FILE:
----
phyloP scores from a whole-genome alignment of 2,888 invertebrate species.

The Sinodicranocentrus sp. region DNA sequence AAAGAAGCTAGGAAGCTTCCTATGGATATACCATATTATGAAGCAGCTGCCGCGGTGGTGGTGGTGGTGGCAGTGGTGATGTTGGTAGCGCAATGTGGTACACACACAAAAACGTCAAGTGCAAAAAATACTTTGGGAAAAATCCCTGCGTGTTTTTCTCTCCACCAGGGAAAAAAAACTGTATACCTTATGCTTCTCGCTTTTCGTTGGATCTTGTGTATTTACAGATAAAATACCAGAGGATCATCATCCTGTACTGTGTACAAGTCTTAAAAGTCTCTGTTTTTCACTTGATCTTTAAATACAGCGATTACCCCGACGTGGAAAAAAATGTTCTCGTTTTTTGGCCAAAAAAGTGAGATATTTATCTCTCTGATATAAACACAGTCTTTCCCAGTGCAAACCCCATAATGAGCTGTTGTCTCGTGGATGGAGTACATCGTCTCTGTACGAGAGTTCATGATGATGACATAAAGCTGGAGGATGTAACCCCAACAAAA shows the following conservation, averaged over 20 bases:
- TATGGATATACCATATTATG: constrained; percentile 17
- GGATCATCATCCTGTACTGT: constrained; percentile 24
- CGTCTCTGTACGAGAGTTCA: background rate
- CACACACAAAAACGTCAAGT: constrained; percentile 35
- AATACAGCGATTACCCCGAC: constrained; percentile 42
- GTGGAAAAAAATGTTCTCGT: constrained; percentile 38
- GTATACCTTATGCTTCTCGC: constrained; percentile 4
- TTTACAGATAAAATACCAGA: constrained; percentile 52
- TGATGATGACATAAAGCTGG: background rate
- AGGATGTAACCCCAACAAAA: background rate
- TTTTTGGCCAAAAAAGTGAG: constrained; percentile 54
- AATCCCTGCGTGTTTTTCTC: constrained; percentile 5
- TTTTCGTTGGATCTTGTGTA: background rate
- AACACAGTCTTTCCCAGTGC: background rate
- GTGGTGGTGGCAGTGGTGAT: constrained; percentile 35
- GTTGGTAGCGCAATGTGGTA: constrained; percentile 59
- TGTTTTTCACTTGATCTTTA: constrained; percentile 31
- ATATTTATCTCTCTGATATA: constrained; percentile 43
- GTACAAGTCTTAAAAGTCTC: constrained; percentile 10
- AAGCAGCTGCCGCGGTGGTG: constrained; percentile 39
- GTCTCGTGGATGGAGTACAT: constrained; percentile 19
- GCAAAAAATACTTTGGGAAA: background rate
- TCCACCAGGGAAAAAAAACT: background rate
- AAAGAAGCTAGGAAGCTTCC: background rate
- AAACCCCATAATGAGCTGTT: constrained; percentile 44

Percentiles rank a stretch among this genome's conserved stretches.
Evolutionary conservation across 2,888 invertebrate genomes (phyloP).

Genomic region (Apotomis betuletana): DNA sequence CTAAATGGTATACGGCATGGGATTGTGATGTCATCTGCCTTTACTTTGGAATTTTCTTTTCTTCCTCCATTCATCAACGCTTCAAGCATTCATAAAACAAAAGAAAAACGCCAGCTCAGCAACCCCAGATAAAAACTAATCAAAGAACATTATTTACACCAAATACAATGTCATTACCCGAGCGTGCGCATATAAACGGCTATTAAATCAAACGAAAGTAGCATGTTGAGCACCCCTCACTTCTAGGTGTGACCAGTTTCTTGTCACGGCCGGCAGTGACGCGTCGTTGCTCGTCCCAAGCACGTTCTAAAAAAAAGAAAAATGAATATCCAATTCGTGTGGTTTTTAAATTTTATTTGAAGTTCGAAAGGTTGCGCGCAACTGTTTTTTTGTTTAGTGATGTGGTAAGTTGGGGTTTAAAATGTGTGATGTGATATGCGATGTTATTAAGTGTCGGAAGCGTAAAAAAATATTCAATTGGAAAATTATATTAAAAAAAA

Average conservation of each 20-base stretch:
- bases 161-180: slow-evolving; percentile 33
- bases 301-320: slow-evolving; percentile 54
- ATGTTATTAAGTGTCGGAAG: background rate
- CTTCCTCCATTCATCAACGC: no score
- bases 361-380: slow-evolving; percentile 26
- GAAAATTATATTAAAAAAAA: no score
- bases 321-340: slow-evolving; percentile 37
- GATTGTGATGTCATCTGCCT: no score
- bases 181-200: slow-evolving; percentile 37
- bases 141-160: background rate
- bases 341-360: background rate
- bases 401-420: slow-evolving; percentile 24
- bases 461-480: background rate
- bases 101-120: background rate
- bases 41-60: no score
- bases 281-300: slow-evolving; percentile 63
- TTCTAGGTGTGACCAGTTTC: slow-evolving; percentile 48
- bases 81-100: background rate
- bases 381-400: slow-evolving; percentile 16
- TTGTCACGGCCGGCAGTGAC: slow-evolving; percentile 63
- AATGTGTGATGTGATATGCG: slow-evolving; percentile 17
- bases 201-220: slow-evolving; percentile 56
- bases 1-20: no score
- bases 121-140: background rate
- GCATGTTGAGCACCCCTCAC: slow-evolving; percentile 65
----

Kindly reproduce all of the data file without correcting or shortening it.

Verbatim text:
phyloP scores from a whole-genome alignment of 2,888 invertebrate species.

The Sinodicranocentrus sp. region DNA sequence AAAGAAGCTAGGAAGCTTCCTATGGATATACCATATTATGAAGCAGCTGCCGCGGTGGTGGTGGTGGTGGCAGTGGTGATGTTGGTAGCGCAATGTGGTACACACACAAAAACGTCAAGTGCAAAAAATACTTTGGGAAAAATCCCTGCGTGTTTTTCTCTCCACCAGGGAAAAAAAACTGTATACCTTATGCTTCTCGCTTTTCGTTGGATCTTGTGTATTTACAGATAAAATACCAGAGGATCATCATCCTGTACTGTGTACAAGTCTTAAAAGTCTCTGTTTTTCACTTGATCTTTAAATACAGCGATTACCCCGACGTGGAAAAAAATGTTCTCGTTTTTTGGCCAAAAAAGTGAGATATTTATCTCTCTGATATAAACACAGTCTTTCCCAGTGCAAACCCCATAATGAGCTGTTGTCTCGTGGATGGAGTACATCGTCTCTGTACGAGAGTTCATGATGATGACATAAAGCTGGAGGATGTAACCCCAACAAAA shows the following conservation, averaged over 20 bases:
- TATGGATATACCATATTATG: constrained; percentile 17
- GGATCATCATCCTGTACTGT: constrained; percentile 24
- CGTCTCTGTACGAGAGTTCA: background rate
- CACACACAAAAACGTCAAGT: constrained; percentile 35
- AATACAGCGATTACCCCGAC: constrained; percentile 42
- GTGGAAAAAAATGTTCTCGT: constrained; percentile 38
- GTATACCTTATGCTTCTCGC: constrained; percentile 4
- TTTACAGATAAAATACCAGA: constrained; percentile 52
- TGATGATGACATAAAGCTGG: background rate
- AGGATGTAACCCCAACAAAA: background rate
- TTTTTGGCCAAAAAAGTGAG: constrained; percentile 54
- AATCCCTGCGTGTTTTTCTC: constrained; percentile 5
- TTTTCGTTGGATCTTGTGTA: background rate
- AACACAGTCTTTCCCAGTGC: background rate
- GTGGTGGTGGCAGTGGTGAT: constrained; percentile 35
- GTTGGTAGCGCAATGTGGTA: constrained; percentile 59
- TGTTTTTCACTTGATCTTTA: constrained; percentile 31
- ATATTTATCTCTCTGATATA: constrained; percentile 43
- GTACAAGTCTTAAAAGTCTC: constrained; percentile 10
- AAGCAGCTGCCGCGGTGGTG: constrained; percentile 39
- GTCTCGTGGATGGAGTACAT: constrained; percentile 19
- GCAAAAAATACTTTGGGAAA: background rate
- TCCACCAGGGAAAAAAAACT: background rate
- AAAGAAGCTAGGAAGCTTCC: background rate
- AAACCCCATAATGAGCTGTT: constrained; percentile 44

Percentiles rank a stretch among this genome's conserved stretches.
Evolutionary conservation across 2,888 invertebrate genomes (phyloP).

Genomic region (Apotomis betuletana): DNA sequence CTAAATGGTATACGGCATGGGATTGTGATGTCATCTGCCTTTACTTTGGAATTTTCTTTTCTTCCTCCATTCATCAACGCTTCAAGCATTCATAAAACAAAAGAAAAACGCCAGCTCAGCAACCCCAGATAAAAACTAATCAAAGAACATTATTTACACCAAATACAATGTCATTACCCGAGCGTGCGCATATAAACGGCTATTAAATCAAACGAAAGTAGCATGTTGAGCACCCCTCACTTCTAGGTGTGACCAGTTTCTTGTCACGGCCGGCAGTGACGCGTCGTTGCTCGTCCCAAGCACGTTCTAAAAAAAAGAAAAATGAATATCCAATTCGTGTGGTTTTTAAATTTTATTTGAAGTTCGAAAGGTTGCGCGCAACTGTTTTTTTGTTTAGTGATGTGGTAAGTTGGGGTTTAAAATGTGTGATGTGATATGCGATGTTATTAAGTGTCGGAAGCGTAAAAAAATATTCAATTGGAAAATTATATTAAAAAAAA

Average conservation of each 20-base stretch:
- bases 161-180: slow-evolving; percentile 33
- bases 301-320: slow-evolving; percentile 54
- ATGTTATTAAGTGTCGGAAG: background rate
- CTTCCTCCATTCATCAACGC: no score
- bases 361-380: slow-evolving; percentile 26
- GAAAATTATATTAAAAAAAA: no score
- bases 321-340: slow-evolving; percentile 37
- GATTGTGATGTCATCTGCCT: no score
- bases 181-200: slow-evolving; percentile 37
- bases 141-160: background rate
- bases 341-360: background rate
- bases 401-420: slow-evolving; percentile 24
- bases 461-480: background rate
- bases 101-120: background rate
- bases 41-60: no score
- bases 281-300: slow-evolving; percentile 63
- TTCTAGGTGTGACCAGTTTC: slow-evolving; percentile 48
- bases 81-100: background rate
- bases 381-400: slow-evolving; percentile 16
- TTGTCACGGCCGGCAGTGAC: slow-evolving; percentile 63
- AATGTGTGATGTGATATGCG: slow-evolving; percentile 17
- bases 201-220: slow-evolving; percentile 56
- bases 1-20: no score
- bases 121-140: background rate
- GCATGTTGAGCACCCCTCAC: slow-evolving; percentile 65